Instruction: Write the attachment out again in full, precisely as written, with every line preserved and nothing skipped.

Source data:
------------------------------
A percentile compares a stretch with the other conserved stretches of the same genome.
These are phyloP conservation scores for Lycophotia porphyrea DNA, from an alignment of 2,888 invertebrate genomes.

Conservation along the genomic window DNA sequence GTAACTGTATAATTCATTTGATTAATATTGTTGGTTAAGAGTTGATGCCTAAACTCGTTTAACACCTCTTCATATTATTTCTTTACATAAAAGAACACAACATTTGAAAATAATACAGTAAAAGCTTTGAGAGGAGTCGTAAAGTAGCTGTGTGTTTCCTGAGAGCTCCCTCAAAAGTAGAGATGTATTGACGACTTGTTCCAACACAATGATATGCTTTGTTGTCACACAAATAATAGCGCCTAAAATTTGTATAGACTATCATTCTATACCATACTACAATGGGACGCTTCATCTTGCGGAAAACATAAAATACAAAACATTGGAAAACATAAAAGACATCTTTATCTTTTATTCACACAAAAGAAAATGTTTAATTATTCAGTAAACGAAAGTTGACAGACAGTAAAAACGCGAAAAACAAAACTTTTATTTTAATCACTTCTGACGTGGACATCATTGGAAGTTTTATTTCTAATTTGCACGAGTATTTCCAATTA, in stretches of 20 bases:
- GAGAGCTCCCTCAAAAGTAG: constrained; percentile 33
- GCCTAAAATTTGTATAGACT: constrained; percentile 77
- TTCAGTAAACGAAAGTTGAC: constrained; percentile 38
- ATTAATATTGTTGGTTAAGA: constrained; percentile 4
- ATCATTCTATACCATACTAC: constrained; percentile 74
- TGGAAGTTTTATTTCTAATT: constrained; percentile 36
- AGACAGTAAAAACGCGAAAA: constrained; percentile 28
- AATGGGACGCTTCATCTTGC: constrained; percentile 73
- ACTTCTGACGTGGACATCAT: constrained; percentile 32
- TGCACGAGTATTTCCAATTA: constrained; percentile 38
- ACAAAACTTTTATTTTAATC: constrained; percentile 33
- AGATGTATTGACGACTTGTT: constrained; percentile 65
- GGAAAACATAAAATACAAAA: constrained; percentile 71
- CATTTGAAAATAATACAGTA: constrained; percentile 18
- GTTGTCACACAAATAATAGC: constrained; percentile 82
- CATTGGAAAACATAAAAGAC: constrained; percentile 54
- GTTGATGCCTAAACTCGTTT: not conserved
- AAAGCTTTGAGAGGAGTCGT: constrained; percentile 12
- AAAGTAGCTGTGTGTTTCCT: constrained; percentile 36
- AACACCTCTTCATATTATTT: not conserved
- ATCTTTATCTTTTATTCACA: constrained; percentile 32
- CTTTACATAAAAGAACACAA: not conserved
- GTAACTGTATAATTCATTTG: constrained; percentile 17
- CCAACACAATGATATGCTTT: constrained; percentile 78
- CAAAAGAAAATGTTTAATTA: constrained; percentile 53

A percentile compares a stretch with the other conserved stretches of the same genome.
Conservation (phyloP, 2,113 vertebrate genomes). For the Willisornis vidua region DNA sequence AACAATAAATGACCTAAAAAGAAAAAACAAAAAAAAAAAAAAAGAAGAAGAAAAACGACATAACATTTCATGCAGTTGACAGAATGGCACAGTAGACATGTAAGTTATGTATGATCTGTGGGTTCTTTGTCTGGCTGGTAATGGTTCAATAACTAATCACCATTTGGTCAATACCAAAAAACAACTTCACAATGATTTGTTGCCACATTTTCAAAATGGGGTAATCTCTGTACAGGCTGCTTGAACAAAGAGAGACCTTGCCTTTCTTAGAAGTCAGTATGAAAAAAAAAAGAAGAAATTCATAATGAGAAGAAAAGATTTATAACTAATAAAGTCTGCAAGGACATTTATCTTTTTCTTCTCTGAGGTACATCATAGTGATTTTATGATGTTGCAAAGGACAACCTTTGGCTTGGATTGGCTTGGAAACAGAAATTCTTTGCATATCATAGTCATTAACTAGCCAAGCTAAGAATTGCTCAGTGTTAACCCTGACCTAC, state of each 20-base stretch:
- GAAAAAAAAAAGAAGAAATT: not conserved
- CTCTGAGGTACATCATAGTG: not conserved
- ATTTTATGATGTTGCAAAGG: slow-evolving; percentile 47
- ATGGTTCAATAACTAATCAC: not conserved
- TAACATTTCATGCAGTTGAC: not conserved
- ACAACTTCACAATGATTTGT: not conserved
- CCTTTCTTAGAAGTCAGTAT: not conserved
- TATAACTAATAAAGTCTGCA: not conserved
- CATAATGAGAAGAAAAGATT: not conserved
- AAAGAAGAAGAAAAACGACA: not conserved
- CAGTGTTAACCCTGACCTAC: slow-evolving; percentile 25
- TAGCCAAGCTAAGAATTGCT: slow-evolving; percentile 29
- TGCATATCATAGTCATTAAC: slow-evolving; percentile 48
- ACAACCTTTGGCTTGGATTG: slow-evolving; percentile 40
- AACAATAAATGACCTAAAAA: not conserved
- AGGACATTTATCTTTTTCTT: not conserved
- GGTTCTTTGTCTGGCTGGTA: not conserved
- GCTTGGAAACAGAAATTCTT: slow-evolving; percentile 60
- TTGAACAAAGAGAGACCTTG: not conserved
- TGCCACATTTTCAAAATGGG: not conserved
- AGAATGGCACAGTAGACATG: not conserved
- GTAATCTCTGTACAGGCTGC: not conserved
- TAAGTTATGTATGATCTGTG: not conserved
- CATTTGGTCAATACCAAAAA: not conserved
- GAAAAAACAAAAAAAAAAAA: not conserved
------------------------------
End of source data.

A percentile compares a stretch with the other conserved stretches of the same genome.
These are phyloP conservation scores for Lycophotia porphyrea DNA, from an alignment of 2,888 invertebrate genomes.

Conservation along the genomic window DNA sequence GTAACTGTATAATTCATTTGATTAATATTGTTGGTTAAGAGTTGATGCCTAAACTCGTTTAACACCTCTTCATATTATTTCTTTACATAAAAGAACACAACATTTGAAAATAATACAGTAAAAGCTTTGAGAGGAGTCGTAAAGTAGCTGTGTGTTTCCTGAGAGCTCCCTCAAAAGTAGAGATGTATTGACGACTTGTTCCAACACAATGATATGCTTTGTTGTCACACAAATAATAGCGCCTAAAATTTGTATAGACTATCATTCTATACCATACTACAATGGGACGCTTCATCTTGCGGAAAACATAAAATACAAAACATTGGAAAACATAAAAGACATCTTTATCTTTTATTCACACAAAAGAAAATGTTTAATTATTCAGTAAACGAAAGTTGACAGACAGTAAAAACGCGAAAAACAAAACTTTTATTTTAATCACTTCTGACGTGGACATCATTGGAAGTTTTATTTCTAATTTGCACGAGTATTTCCAATTA, in stretches of 20 bases:
- GAGAGCTCCCTCAAAAGTAG: constrained; percentile 33
- GCCTAAAATTTGTATAGACT: constrained; percentile 77
- TTCAGTAAACGAAAGTTGAC: constrained; percentile 38
- ATTAATATTGTTGGTTAAGA: constrained; percentile 4
- ATCATTCTATACCATACTAC: constrained; percentile 74
- TGGAAGTTTTATTTCTAATT: constrained; percentile 36
- AGACAGTAAAAACGCGAAAA: constrained; percentile 28
- AATGGGACGCTTCATCTTGC: constrained; percentile 73
- ACTTCTGACGTGGACATCAT: constrained; percentile 32
- TGCACGAGTATTTCCAATTA: constrained; percentile 38
- ACAAAACTTTTATTTTAATC: constrained; percentile 33
- AGATGTATTGACGACTTGTT: constrained; percentile 65
- GGAAAACATAAAATACAAAA: constrained; percentile 71
- CATTTGAAAATAATACAGTA: constrained; percentile 18
- GTTGTCACACAAATAATAGC: constrained; percentile 82
- CATTGGAAAACATAAAAGAC: constrained; percentile 54
- GTTGATGCCTAAACTCGTTT: not conserved
- AAAGCTTTGAGAGGAGTCGT: constrained; percentile 12
- AAAGTAGCTGTGTGTTTCCT: constrained; percentile 36
- AACACCTCTTCATATTATTT: not conserved
- ATCTTTATCTTTTATTCACA: constrained; percentile 32
- CTTTACATAAAAGAACACAA: not conserved
- GTAACTGTATAATTCATTTG: constrained; percentile 17
- CCAACACAATGATATGCTTT: constrained; percentile 78
- CAAAAGAAAATGTTTAATTA: constrained; percentile 53

A percentile compares a stretch with the other conserved stretches of the same genome.
Conservation (phyloP, 2,113 vertebrate genomes). For the Willisornis vidua region DNA sequence AACAATAAATGACCTAAAAAGAAAAAACAAAAAAAAAAAAAAAGAAGAAGAAAAACGACATAACATTTCATGCAGTTGACAGAATGGCACAGTAGACATGTAAGTTATGTATGATCTGTGGGTTCTTTGTCTGGCTGGTAATGGTTCAATAACTAATCACCATTTGGTCAATACCAAAAAACAACTTCACAATGATTTGTTGCCACATTTTCAAAATGGGGTAATCTCTGTACAGGCTGCTTGAACAAAGAGAGACCTTGCCTTTCTTAGAAGTCAGTATGAAAAAAAAAAGAAGAAATTCATAATGAGAAGAAAAGATTTATAACTAATAAAGTCTGCAAGGACATTTATCTTTTTCTTCTCTGAGGTACATCATAGTGATTTTATGATGTTGCAAAGGACAACCTTTGGCTTGGATTGGCTTGGAAACAGAAATTCTTTGCATATCATAGTCATTAACTAGCCAAGCTAAGAATTGCTCAGTGTTAACCCTGACCTAC, state of each 20-base stretch:
- GAAAAAAAAAAGAAGAAATT: not conserved
- CTCTGAGGTACATCATAGTG: not conserved
- ATTTTATGATGTTGCAAAGG: slow-evolving; percentile 47
- ATGGTTCAATAACTAATCAC: not conserved
- TAACATTTCATGCAGTTGAC: not conserved
- ACAACTTCACAATGATTTGT: not conserved
- CCTTTCTTAGAAGTCAGTAT: not conserved
- TATAACTAATAAAGTCTGCA: not conserved
- CATAATGAGAAGAAAAGATT: not conserved
- AAAGAAGAAGAAAAACGACA: not conserved
- CAGTGTTAACCCTGACCTAC: slow-evolving; percentile 25
- TAGCCAAGCTAAGAATTGCT: slow-evolving; percentile 29
- TGCATATCATAGTCATTAAC: slow-evolving; percentile 48
- ACAACCTTTGGCTTGGATTG: slow-evolving; percentile 40
- AACAATAAATGACCTAAAAA: not conserved
- AGGACATTTATCTTTTTCTT: not conserved
- GGTTCTTTGTCTGGCTGGTA: not conserved
- GCTTGGAAACAGAAATTCTT: slow-evolving; percentile 60
- TTGAACAAAGAGAGACCTTG: not conserved
- TGCCACATTTTCAAAATGGG: not conserved
- AGAATGGCACAGTAGACATG: not conserved
- GTAATCTCTGTACAGGCTGC: not conserved
- TAAGTTATGTATGATCTGTG: not conserved
- CATTTGGTCAATACCAAAAA: not conserved
- GAAAAAACAAAAAAAAAAAA: not conserved